Two weeks after Hurricane Sandy battered Long Beach, leaving thousands of residents without power and water, the Long Island Power Authority, the object of unrelenting public pressure, announced that it had restored power to 97 percent of the homes that are safe to energize in the city, though many residents in the Canals, the West End and other areas remained in the dark.
City officials said that while they would not be satisfied until power was restored to every home, significant progress had been made on the recovery effort.
The water and sewer systems, which were damaged in the storm, were operating once again, and residents were told that they could flush toilets. Water was deemed safe to use and drink by the Nassau County Health Department.
Schools reopened (story, page 8), the post office began delivering mail to 28 of the city’s 31 postal routes, and a number of businesses were back in operation. Power was restored to City Hall, and city spokesman Gordon Tepper said that the Nov. 20 City Council meeting would go on as scheduled, while Long Beach City Court was expected to reopen on Thursday.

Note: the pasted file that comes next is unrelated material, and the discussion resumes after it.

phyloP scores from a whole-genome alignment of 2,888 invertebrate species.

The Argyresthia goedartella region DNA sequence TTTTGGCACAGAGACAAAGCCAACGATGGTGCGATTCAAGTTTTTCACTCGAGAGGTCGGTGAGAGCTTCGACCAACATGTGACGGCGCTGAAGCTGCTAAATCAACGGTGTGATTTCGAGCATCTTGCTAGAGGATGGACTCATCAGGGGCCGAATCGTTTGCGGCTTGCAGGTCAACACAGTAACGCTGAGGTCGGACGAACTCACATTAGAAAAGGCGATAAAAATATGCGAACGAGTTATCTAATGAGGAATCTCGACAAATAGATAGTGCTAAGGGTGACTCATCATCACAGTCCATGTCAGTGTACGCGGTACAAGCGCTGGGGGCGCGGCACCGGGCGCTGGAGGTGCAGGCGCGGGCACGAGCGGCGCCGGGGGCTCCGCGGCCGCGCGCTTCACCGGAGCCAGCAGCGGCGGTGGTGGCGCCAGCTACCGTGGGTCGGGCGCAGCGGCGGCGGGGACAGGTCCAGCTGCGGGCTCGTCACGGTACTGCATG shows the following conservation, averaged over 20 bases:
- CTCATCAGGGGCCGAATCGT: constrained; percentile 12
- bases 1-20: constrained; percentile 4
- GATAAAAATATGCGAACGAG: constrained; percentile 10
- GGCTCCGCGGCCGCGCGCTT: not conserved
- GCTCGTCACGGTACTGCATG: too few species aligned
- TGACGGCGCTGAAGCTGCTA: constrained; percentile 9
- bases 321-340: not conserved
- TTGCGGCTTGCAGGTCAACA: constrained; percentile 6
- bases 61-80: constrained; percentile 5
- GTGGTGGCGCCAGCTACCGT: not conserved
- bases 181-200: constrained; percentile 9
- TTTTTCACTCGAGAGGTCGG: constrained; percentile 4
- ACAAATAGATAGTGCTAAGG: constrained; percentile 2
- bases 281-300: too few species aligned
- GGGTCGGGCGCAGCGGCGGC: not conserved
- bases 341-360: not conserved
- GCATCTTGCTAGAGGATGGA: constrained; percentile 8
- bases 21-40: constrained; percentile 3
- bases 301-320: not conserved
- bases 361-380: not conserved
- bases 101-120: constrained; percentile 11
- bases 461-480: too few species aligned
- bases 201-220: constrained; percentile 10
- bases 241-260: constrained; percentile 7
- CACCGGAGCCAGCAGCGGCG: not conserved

“City Hall has reopened for everyday business, so residents who have to pay bills or obtain licenses are welcome to come in and do that,” Tepper said. “The city certainly looks a lot different today than it did two weeks ago.”
The ice arena, the focal point of the local relief effort, stopped accepting donations. “We’ve received so many that we had to shut it down,” Tepper said.
A sense of normalcy was slowly returning, but the city remained under a 6 p.m.-to-6 a.m. curfew. When that would be lifted had yet to be determined, according to city officials, though the mandatory evacuation order was rescinded on Wednesday.
“There is going to be an adjustment period — there is going to be a new normal,” Schnirman said. “And we’re all going to have to work together to make that new normal as best as possible and to expedite the amount of time to get back to where we were.”
According to the city, LIPA was restoring more power each day, and representatives of National Grid were going door to door, providing gas restoration information.